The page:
Nervous system manipulation by electromagnetic fields from monitors
US 6506148 B2
Computer monotors and TV monitors can be made to emit weak low-frequency electromagnetic fields merely by pulsing the intensity of displayed images. Experiments have shown that the ½ Hz sensory resonance can be excited in this manner in a subject near the monitor. The 2.4 Hz sensory resonance can also be excited in this fashion. Hence, a TV monitor or computer monitor can be used to manipulate the nervous system of nearby people.
The implementations of the invention are adapted to the source of video stream that drives the monitor, be it a computer program, a TV broadcast, a video tape or a digital video disc (DVD).
For a computer monitor, the image pulses can be produced by a suitable computer program. The pulse frequency may be controlled through keyboard input, so that the subject can tune to an individual sensory resonance frequency. The pulse amplitude can be controlled as well in this manner. A program written in Visual Basic(R) is particularly suitable for use on computers that run the Windows 95(R) or Windows 98(R) operating system. The structure of such a program is described. Production of periodic pulses requires an accurate timing procedure. Such a procedure is constructed from the GetTimeCount function available in the Application Program Interface (API) of the Windows operating system, together with an extrapolation procedure that improves the timing accuracy.
Pulse variability can be introduced through software, for the purpose of thwarting habituation of the nervous system to the field stimulation, or when the precise resonance frequency is not known. The variability may be a pseudo-random variation within a narrow interval, or it can take the form of a frequency or amplitude sweep in time. The pulse variability may be under control of the subject.
The program that causes a monitor to display a pulsing image may be run on a remote computer that is connected to the user computer by a link; the latter may partly belong to a network, which may be the Internet.
For a TV monitor, the image pulsing may be inherent in the video stream as it flows from the video source, or else the stream may be modulated such as to overlay the pulsing. In the first case, a live TV broadcast can be arranged to have the feature imbedded simply by slightly pulsing the illumination of the scene that is being broadcast. This method can of course also be used in making movies and recording video tapes and DVDs.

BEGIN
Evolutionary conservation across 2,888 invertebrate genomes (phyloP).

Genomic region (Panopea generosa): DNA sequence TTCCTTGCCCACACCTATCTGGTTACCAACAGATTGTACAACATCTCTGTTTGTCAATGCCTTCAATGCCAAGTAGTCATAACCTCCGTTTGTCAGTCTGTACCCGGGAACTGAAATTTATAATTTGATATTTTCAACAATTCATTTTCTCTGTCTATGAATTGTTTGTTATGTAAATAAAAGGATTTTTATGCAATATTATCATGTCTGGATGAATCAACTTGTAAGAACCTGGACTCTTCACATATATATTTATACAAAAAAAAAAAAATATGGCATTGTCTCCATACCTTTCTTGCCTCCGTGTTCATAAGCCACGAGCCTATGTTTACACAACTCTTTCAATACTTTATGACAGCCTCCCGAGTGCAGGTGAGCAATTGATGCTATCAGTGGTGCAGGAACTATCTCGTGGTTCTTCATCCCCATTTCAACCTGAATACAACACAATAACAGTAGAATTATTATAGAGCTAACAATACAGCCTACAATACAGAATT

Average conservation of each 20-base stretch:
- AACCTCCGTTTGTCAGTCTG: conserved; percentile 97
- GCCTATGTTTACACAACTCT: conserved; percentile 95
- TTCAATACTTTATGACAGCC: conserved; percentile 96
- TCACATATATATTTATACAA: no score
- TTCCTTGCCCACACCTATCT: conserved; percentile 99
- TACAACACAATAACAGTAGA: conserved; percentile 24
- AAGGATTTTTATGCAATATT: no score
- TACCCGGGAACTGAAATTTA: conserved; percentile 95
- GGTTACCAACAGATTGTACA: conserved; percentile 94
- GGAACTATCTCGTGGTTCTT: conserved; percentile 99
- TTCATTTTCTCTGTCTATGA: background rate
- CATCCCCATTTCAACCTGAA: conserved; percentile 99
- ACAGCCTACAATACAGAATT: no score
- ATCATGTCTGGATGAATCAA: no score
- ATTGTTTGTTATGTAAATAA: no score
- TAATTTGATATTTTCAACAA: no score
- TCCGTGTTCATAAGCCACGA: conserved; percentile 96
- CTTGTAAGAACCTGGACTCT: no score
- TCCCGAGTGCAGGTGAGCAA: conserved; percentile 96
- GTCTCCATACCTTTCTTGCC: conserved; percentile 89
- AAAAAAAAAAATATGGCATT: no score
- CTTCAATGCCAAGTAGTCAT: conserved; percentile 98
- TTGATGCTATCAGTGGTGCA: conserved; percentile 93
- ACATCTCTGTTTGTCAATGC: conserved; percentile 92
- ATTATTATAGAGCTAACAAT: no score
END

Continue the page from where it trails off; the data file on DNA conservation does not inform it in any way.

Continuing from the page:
Video tapes can be edited such as to overlay the pulsing by means of modulating hardware. A simple modulator is discussed wherein the luminance signal of composite video is pulsed without affecting the chroma signal. The same effect may be introduced at the consumer end, by modulating the video stream that is produced by the video source. A DVD can be edited through software, by introducing pulse-like variations in the digital RGB signals. Image intensity pulses can be overlaid onto the analog component video output of a DVD player by modulating the luminance signal component. Before entering the TV set, a television signal can be modulated such as to cause pulsing of the image intensity by means of a variable delay line that is connected to a pulse generator.
Certain monitors can emit electromagnetic field pulses that excite a sensory resonance in a nearby subject, through image pulses that are so weak as to be subliminal. This is unfortunate since it opens a way for mischievous application of the invention, whereby people are exposed unknowingly to manipulation of their nervous systems for someone else’s purposes. Such application would be unethical and is of course not advocated. It is mentioned here in order to alert the public to the possibility of covert abuse that may occur while being online, or while watching TV, a video, or a DVD.